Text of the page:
Mr Samuel: I specifically asked whether I was required to be there. I think that request, I mean, that question I posed to the Office of the Public Protector was going to be [interrupted by Adv Mpofu who is inaudible]. And he confirmed that the PP wants me there. So I was not a spare wheel, I was I was instructed to be there.

Adv Mpofu: Okay, no. No, no, no. That's the point I'm making, Mr Samuel. If you had not been now seconded in Gauteng, you wouldn't have had to ask Ephraim. Obviously, you would have to be there. The mere fact that you had to ask means that you knew that it might be that you are not needed, correct?

Mr Samuel: Yes, that was a possibility that I might not.

Adv Mpofu: That's the only distinction I'm making. I'm simply saying you yourself had to ask. Whereas before that it would not…you would not have had to ask. Ms [Erika] Cilliers didn't have to ask, but she was part of the investigation, correct?

Mr Samuel: That's correct.

Adv Mpofu: All right. Who else was there?

Mr Samuel: Chair, from the Free State office, my recollection is that Adv Cilliers was there, Adv Sisa Mlonyeni was there, Adv Vincent Maseko was there. Yeah, I think that was, you know, the team from the Free State. And then from Head Office, I recall Adv Matlawe was there and the PP of course. I can't recall who else, at this stage, I can't recall who else was there from head office.

Adv Mpofu: Okay. Did you claim travel and money to go to this place?

Mr Samuel: Yes, I did.

Adv Mpofu: And did you actually go?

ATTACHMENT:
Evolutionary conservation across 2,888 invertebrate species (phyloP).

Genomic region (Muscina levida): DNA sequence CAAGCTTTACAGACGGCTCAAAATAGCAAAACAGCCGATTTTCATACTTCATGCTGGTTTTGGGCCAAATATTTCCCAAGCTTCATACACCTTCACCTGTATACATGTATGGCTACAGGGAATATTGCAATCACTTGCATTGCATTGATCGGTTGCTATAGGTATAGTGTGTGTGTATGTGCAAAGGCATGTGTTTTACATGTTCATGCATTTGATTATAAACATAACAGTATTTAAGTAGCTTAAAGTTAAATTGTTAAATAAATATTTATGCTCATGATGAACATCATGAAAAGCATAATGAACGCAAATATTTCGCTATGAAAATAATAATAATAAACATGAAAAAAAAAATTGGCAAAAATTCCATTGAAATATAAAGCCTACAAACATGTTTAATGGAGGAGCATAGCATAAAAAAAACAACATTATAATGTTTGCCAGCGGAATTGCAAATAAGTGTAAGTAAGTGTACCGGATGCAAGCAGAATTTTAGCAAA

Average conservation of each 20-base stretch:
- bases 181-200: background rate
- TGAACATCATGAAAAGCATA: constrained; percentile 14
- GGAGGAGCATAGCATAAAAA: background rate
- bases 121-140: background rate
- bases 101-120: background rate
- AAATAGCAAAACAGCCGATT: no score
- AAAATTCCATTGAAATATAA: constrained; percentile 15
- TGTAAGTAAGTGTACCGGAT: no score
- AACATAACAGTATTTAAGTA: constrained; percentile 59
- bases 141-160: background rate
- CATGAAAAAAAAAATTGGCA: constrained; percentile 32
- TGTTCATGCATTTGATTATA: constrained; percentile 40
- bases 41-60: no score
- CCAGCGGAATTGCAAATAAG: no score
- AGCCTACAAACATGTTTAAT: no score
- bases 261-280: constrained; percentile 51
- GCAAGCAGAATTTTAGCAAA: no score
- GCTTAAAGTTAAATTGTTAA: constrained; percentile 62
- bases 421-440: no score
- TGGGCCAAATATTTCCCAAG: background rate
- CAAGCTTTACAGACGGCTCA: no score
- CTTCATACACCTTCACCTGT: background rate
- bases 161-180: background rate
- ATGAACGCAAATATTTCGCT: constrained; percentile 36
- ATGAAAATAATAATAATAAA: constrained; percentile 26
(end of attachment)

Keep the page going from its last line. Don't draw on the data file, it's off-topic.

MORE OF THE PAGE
Mr Samuel: Yes, I did.

Adv Mpofu: And your PA would confirm that?

Mr Samuel: Yes, I believe she would.

Adv Mpofu: Right. Now, then assuming you were there for now, wouldn't you find it strange behaviour, seeing that – okay, maybe the word 'spare wheel' is a bit, it's not nice – seeing that you were no longer hands-on in this investigation, that you would have told the Public Protector that you wanted to issue subpoenas, which she denies?

Mr Samuel: Chair, I need to explain my, you know, circumstances at the time. As I've said, even though I was seconded to the Gauteng office, I was not removed, because in the sense that someone was put to act in my place in the Free State. It was left to me to then appoint whoever was acting, you know, amongst the senior investigators. Adv Cilliers would have been one, but not exclusively, they were rotating. And so to that extent, I was still very much involved in the activities in the Free State, as perhaps will be shown by the email correspondence and so on. The initial idea was that I was going to be in Gauteng for one month. But given the issues that I was required to firstly investigate and the work that I was supposed to bring up to date and so on, it was extended to three months. And so I went back to the Free State at the end of June, when I submitted my report. It would not be odd of me to be involved in the inspection and investigation of the Vrede project within that time, because I was going to go back to the Free State and expect that to be up to speed with the investigation, and so on. So there was nothing.

Adv Mpofu: Okay, but you know what I mean, Mr Samuel, I'm saying, I accept that for the sake of this discussion. But against the background that you and I have agreed on, you are now seconded to somewhere else, you even had to ask whether it would be necessary for you to be there. So let's not try to dodge the fact that you are no longer centrally involved. I think you've conceded to that. All I'm saying is that in the light of all that, wouldn't you find it odd that you, not the people who are now on the ground in the investigation, would be the person speaking privately to the Public Protector about your intentions to issue a subpoena to persons? If you don't find it odd, you just say so but...